2. In each of these suits there was another set of defendants who were the sons of the mortgagors and they pleaded that they were not bound by the leases granted by their fathers as the leases were not granted for the benefit of the joint Mitakshara family of which they were all members. This question the learned Subordinate Judge has left open, and it seems to me that it was unnecessary to decide that question which was an issue between defendant and defendant wholly unconnected with the main issues which arose in the mortgage suits.
3. The defendant Company have appealed against the decrees passed by the learned Subordinate Judge and they attack the particular portion of the decree in each case in which the order in which the mortgaged properties should be sold is stated, that is to say, they object to the order that Mouzahs Simsa and Barkola should be put up to sale first in satisfaction of the mortgage-decree. Their contention, in the first place, is that the other properties which are not the subject of the lease to them should be sold first and that, if the mortgages are not satisfied out of the sale-proceeds, then the property leased to them should be sold; secondly, they urged that, if that contention of theirs be not accepted, the order with regard to the sale of the two properties Simsa and Barkola first should be expunged and the mortgagee should be allowed to proceed to execute his mortgages against any property he chooses. It is said on behalf of the appellants that the law as enacted in Section 56 of the Transfer of Property Act, namely, where two properties are subject to a common charge and one of the properties is sold the buyer is, as against the seller, in the absence of a contract to the contrary, entitled to have the charge satisfied out of the other property so far as such property will extend, should be applied to the present cases. It is next said that, if that provision is not applicable, then the general principle of marshalling of securities as laid down in Section 81 of the Transfer of Property Act should be applied as a rule of equity.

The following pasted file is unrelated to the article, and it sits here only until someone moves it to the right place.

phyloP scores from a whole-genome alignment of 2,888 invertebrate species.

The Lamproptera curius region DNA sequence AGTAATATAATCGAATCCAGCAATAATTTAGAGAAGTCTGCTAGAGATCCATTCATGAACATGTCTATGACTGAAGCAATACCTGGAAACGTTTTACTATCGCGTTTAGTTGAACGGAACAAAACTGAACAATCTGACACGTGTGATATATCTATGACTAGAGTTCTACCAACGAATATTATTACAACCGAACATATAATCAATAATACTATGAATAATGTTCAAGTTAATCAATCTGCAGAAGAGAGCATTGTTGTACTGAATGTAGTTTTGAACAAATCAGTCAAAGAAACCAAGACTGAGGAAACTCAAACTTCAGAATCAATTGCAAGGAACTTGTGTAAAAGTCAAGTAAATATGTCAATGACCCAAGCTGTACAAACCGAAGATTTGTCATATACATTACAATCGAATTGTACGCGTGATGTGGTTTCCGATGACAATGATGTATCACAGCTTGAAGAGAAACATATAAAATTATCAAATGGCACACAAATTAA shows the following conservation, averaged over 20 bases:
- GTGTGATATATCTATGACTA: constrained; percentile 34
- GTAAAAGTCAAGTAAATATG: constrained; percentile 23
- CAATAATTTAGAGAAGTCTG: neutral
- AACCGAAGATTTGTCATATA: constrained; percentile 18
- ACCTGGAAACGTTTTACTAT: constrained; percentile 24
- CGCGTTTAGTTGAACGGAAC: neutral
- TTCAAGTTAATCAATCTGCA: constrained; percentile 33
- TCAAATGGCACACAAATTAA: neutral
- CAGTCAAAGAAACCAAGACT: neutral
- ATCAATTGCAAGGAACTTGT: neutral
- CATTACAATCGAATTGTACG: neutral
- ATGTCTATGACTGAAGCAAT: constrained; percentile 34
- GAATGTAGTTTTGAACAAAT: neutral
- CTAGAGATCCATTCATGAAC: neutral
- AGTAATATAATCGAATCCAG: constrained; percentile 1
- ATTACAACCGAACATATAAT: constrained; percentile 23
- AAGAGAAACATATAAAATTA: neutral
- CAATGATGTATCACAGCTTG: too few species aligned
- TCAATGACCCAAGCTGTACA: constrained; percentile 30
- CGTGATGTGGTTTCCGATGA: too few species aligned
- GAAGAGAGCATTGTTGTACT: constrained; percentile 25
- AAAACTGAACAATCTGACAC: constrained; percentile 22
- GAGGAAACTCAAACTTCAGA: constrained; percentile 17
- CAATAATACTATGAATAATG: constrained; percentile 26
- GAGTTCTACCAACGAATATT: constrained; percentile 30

4. In my judgment, the answer to the contention that the principle of Section 50 should be applied is that here the mortgagors have a valuable interest in the property, that is, the right to receive rent and royalty from the lessees, the dead rent being fixed at Rs. 25,000 per annum in each case, the mortgagors may very well say that, if their interest which is still subsisting and which is superior to that of the lessees is sold, then the rest of their property would be preserved, and, in such a case, it seems to me that it will not be open to the lessees to say that the two properties in question should not be sold, because the sale might in the end affect their interest. When I asked the learned Vakil for the appellants whether this principle has ever been applied in any reported decision in favour, of the lessee of a mortgagor his answer was that he had not been able to find any case. On that ground and the lessees having taken with full notice in my judgment, the principle of marshalling of securities is not applicable to the present cases. The contention, therefore, of the learned Vakil for the appellants that properties other than those leased to the defendant Company should be sold first cannot be upheld.